Vienna and balls

Vienna is a metropolis of contemporary balls. Around 400 balls are annually held here from the end of November until the last carnival week. Dancers from around the world, not only local ones, come to enjoy the tradition of Viennese balls, which fills the city with a unique festive flair.

A unique flair is vested in the proceedings by the ceremonial program. The foundations of the carnival-esque addiction to balls amongst the Viennese can be found as far back as the 18th century, when the wearing of masks and costumes was reserved to the nobility on private occasions. To compensate for this, Emperor Joseph II opened up the dances in the Redoute Rooms in the Hofburg Palace to everyone. This allowed the Viennese to copy the courtly customs of these celebrations, something which they have retained to this day. A strict dress code, an opening fanfare, the entrance of the debutants and the call of “Alles Walzer,” dance cards and changes of music, together with the midnight quadrille and the formal closing are all evidence of this. Another unique feature is the “Damenspende,” a special gift given to each lady.

The waltz, being a partner dance, was initially perceived as being morally objectionable. The Vienna Congress, which was held in the city in 1814/1815 in order to establish a new order in Europe following Napoleon's campaigns, however, made it socially acceptable. The political negotiations were so lavishly accompanied by balls that they gave rise to the legendary saying "Der Kongress tanzt!" ("The congress dances!"). The Congress’ dancing ultimately moved the world more than any of its decisions. The Viennese Waltz was honoured as the king of dances.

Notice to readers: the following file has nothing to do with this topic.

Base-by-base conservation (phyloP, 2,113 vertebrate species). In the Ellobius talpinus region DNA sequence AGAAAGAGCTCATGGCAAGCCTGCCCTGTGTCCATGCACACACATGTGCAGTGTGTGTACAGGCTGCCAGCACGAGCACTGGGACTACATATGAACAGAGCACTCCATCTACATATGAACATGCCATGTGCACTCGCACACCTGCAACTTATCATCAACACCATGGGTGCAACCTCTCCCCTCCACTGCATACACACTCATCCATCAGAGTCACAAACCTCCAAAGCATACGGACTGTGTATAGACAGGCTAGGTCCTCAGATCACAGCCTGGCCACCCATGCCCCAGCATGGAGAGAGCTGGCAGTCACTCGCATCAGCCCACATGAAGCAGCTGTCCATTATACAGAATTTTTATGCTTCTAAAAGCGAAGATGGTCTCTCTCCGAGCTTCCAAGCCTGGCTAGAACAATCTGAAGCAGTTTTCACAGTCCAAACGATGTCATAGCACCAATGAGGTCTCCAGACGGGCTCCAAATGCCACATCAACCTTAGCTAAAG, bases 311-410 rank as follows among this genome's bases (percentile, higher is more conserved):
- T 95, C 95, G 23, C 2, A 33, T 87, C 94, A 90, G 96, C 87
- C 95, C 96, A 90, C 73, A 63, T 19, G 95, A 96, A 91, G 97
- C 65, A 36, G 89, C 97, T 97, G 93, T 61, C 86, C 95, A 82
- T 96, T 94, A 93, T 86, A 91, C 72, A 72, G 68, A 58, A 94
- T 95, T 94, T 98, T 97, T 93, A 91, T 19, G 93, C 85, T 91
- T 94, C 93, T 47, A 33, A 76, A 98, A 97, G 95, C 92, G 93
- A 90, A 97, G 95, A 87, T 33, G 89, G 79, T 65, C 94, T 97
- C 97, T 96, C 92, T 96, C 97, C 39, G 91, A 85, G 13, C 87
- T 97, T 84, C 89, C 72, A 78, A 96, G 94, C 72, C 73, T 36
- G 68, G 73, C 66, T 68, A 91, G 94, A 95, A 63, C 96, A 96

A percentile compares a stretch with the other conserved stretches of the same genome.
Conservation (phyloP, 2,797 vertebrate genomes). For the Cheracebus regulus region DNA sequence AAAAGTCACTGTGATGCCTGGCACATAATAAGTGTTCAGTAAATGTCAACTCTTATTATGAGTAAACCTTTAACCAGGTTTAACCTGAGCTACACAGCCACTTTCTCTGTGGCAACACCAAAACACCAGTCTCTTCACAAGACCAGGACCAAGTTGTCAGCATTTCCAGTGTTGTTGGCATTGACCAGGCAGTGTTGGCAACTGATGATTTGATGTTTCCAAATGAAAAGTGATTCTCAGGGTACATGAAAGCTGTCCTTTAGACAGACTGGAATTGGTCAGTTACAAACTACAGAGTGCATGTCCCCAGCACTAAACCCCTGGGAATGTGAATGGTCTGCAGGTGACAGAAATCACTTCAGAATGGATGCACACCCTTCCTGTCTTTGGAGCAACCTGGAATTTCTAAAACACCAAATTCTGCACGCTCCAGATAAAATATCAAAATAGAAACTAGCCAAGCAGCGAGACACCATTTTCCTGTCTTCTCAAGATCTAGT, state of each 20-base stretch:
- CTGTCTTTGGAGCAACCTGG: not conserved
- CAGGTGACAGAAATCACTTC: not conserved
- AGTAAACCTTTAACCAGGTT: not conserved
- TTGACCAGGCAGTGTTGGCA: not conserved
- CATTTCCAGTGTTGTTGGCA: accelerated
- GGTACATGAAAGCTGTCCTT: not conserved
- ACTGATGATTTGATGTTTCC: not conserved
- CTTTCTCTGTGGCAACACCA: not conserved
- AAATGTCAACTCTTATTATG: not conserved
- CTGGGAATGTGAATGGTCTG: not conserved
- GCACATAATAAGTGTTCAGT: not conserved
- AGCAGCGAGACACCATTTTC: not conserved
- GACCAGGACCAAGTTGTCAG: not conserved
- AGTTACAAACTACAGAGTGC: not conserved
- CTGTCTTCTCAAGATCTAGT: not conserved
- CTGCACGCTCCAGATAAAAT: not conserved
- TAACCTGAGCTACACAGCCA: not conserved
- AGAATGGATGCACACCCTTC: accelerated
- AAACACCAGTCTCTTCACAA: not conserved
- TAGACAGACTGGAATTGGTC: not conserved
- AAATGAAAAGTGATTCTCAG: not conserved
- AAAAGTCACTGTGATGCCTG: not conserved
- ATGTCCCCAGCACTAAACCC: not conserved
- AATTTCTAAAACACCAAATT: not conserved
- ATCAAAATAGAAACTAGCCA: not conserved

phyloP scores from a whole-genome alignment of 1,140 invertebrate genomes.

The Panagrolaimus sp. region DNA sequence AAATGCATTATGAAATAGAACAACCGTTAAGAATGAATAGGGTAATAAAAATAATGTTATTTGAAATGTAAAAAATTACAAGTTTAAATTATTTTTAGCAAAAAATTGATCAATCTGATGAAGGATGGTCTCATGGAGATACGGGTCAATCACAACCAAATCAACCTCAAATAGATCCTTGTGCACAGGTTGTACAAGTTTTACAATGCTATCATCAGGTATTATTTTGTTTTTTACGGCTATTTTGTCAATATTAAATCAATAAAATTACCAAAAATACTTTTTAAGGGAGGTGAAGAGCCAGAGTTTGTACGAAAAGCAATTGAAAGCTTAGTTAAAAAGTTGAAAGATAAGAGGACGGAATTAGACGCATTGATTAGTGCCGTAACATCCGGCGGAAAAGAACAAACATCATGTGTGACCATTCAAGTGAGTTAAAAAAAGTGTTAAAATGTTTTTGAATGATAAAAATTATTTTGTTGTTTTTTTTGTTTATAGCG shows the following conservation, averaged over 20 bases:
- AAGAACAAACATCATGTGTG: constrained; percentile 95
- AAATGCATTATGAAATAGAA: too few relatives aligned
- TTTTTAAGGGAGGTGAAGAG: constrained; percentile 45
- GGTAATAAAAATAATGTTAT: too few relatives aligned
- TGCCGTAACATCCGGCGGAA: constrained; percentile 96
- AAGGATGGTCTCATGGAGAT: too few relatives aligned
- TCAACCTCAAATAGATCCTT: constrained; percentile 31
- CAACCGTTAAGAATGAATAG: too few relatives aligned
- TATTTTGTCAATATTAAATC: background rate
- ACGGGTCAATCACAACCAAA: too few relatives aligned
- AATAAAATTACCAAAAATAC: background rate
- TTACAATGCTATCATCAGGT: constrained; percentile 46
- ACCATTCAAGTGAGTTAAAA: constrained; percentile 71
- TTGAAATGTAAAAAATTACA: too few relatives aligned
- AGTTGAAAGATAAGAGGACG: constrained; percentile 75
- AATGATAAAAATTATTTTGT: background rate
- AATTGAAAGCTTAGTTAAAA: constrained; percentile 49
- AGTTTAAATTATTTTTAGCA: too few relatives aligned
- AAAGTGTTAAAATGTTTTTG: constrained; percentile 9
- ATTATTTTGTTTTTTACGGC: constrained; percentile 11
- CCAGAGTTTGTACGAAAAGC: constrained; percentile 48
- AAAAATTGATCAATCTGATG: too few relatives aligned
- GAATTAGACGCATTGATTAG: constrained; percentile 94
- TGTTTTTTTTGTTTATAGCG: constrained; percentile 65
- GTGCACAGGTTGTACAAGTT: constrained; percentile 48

The intoxicating twists and turns at waltzing speed captivated ballroom onlookers. Johann Strauss Sr. (1804-1849), who established the supremacy of the waltz with 152 successful compositions, struck up with his orchestra an invitation to this dreamy dance from Vienna to London.

The majority of the Viennese balls are nowadays organised by professional associations. The Kaffeesieder-Ball (the Vienna Coffeehouse Owners' Ball) transforms Hofburg into the most formal dance café in the city. The Vienna Philharmonic Ball as well as the Ball of Technic and Industry, both held on the premises of the Vienna Musikverein, is considered by many to be the unofficial highlight of the ball season. Last but not least, the Opera Ball, held in the Vienna Opera House, "in the most beautiful ballroom in the world,” is simultaneously both the State Ball of Austria and a ball of the artists of the State Opera.

Thanks to the Association of Austrians in the Czech Republic, guests have a marvellous opportunity annually to experience in Prague the unique atmosphere of Viennese balls.